Verónica Zaragovia is a reporter who seeks immigration, politics and culture stories around the globe. She's based in Berlin, Germany and is a Robert Bosch Foundation fellow and Pulitzer Center grantee. Her favorite program to report for — and listen to — is PRI's The World.
When Uwe Dahlke went to his first Union game 46 years ago, today’s Germany did not exist. Union and Hertha were two teams in divided parts of what was once one Berlin.
Adriana Cómbita, 27, sees herself as part of a new generation of peacemakers who are enlisting ex-combatants, both FARC and ex-paramilitary, to their movement. Her workshops in prisons coincide with Colombia’s new judicial process that encourages those charged with war crimes to confess everything in exchange for lighter sentences.
Fighters get $200 a month as a stipend as they reintegrate into Colombian society but those payments won't last forever, so some are turning to tourism and creating FARC museums to earn a living.
Colombians in the US who remember the violence they left behind will likely vote for a far-right candidate.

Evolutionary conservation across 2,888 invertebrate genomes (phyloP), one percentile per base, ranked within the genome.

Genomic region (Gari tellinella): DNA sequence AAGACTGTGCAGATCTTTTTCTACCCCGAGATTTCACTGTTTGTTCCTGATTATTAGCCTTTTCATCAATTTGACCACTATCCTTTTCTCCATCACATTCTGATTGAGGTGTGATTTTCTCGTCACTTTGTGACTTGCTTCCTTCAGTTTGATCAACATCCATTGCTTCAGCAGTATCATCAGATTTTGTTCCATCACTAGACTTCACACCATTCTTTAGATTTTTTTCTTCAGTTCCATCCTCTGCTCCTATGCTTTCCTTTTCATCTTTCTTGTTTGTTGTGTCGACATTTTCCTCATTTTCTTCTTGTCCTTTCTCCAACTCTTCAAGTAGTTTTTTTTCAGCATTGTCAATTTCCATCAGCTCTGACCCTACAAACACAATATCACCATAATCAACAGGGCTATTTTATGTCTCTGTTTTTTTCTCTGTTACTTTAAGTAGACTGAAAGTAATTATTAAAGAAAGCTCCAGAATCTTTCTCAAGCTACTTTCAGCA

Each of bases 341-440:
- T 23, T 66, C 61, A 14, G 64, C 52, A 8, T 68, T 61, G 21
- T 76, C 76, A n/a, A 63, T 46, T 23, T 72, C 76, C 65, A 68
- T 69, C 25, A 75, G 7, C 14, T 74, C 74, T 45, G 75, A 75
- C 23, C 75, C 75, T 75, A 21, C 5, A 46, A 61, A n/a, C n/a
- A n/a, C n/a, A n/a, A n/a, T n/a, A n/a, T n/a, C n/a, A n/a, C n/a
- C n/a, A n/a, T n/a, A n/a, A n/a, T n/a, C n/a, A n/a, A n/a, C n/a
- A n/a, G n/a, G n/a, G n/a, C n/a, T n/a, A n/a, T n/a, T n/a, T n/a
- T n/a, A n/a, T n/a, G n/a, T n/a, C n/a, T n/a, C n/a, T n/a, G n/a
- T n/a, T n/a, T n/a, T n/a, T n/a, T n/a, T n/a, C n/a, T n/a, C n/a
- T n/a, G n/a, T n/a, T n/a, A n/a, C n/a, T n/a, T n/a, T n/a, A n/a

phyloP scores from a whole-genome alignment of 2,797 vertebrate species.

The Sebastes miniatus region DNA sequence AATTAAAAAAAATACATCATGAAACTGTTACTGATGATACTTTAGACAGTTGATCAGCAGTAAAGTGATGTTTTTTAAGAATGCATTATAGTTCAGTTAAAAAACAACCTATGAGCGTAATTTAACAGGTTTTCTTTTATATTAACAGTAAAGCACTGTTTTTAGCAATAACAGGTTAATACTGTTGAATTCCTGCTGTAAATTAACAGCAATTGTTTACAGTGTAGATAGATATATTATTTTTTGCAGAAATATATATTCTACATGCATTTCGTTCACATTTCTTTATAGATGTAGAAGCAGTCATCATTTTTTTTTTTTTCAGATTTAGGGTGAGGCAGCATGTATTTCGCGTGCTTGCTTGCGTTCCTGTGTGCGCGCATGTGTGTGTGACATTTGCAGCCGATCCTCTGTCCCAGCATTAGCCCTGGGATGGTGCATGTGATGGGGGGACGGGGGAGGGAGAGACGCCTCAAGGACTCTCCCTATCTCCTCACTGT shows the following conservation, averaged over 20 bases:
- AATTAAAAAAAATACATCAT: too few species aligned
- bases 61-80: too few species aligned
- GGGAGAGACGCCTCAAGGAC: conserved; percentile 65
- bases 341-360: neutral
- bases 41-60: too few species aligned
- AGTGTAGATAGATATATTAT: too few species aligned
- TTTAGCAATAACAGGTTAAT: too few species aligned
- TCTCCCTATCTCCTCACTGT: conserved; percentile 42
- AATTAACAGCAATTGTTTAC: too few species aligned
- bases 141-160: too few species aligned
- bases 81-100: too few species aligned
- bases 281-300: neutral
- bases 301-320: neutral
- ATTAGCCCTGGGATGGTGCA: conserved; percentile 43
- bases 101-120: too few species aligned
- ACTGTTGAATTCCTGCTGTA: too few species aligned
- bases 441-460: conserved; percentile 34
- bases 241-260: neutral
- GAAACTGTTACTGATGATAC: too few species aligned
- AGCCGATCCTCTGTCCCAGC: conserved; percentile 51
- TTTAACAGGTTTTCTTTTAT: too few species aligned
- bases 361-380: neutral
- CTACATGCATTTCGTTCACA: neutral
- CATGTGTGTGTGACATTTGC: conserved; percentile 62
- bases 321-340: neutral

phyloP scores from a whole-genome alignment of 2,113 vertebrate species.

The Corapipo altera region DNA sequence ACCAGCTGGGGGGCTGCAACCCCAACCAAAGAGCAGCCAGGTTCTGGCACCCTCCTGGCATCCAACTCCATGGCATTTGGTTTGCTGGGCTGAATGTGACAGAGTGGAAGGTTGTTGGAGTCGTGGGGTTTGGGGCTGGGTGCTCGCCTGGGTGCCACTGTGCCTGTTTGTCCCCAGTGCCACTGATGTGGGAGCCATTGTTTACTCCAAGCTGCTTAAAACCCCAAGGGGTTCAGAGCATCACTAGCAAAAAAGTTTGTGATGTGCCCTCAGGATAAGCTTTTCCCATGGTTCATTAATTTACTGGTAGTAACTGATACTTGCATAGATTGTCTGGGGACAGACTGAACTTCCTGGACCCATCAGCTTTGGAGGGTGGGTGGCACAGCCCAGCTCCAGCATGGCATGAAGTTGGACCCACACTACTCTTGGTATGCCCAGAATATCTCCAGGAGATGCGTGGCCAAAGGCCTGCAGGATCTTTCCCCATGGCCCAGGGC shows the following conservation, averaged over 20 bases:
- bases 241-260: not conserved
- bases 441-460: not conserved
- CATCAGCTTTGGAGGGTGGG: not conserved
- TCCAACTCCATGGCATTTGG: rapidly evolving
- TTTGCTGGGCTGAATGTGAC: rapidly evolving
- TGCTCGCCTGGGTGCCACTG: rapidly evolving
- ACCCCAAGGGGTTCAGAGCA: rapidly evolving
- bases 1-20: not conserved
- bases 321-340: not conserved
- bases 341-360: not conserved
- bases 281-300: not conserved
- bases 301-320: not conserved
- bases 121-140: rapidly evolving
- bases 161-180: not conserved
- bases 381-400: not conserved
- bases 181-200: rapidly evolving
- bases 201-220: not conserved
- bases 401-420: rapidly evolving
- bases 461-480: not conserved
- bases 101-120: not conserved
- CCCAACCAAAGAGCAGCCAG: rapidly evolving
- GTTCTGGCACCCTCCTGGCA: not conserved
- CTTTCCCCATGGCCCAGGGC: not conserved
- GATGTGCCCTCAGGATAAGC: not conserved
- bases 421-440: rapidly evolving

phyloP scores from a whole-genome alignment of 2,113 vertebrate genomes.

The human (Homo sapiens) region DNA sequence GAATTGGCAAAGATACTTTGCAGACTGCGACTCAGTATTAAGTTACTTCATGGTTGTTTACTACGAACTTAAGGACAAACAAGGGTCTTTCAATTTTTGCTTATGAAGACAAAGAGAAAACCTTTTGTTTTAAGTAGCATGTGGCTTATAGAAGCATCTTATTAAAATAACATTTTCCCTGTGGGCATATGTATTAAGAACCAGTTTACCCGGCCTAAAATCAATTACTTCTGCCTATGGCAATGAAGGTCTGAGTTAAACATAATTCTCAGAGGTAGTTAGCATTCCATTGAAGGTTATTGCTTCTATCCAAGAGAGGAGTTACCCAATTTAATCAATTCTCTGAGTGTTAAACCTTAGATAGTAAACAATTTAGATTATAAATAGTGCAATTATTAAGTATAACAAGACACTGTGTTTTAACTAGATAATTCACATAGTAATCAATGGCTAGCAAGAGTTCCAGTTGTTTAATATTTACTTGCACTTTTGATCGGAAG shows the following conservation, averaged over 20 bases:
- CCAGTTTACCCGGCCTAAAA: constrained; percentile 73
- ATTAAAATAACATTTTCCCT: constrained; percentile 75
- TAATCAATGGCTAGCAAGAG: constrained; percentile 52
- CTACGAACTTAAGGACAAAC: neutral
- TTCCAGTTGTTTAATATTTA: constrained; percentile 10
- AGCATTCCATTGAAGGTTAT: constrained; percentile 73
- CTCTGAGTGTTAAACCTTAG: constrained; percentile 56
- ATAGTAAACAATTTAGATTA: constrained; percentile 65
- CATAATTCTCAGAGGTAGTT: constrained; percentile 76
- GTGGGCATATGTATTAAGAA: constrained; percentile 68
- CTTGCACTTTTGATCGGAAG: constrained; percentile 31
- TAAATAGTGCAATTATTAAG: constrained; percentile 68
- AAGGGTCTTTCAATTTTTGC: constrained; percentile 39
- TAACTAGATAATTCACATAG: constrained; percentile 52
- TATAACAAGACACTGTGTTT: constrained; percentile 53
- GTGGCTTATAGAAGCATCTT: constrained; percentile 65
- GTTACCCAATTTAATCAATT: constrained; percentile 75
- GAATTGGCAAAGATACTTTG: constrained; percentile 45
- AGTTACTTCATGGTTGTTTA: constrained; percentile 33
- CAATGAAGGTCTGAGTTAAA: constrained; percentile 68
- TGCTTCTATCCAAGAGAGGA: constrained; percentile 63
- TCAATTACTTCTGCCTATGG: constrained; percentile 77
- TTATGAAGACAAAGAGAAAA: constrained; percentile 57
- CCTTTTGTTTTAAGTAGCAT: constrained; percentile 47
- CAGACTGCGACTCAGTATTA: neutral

Conflict & Justice
Fewer than two years after the signing of a peace treaty between the Colombian government and FARC rebels, a presidential election has made the accord’s future uncertain.
Ten years after Kosovo declared its independence from Serbia, Serbs and Albanians in Kosovo remain deeply divided — even over food.
Killeen, Texas has become a kind of Korean food capital, thanks to the many Korean-Americans who have settled there. It has a lot to do with the US Army base there.
A Latino family in Texas gives thanks by sharing a Mexican-style tamale feast with the employees of the company they've built from the ground up.
Because the word's origins are murky, it's difficult to know just how insulting calling someone a "coonass" used to be. Today, some Cajuns view the word as an ethnic slur, while others have embraced it as a badge of honor.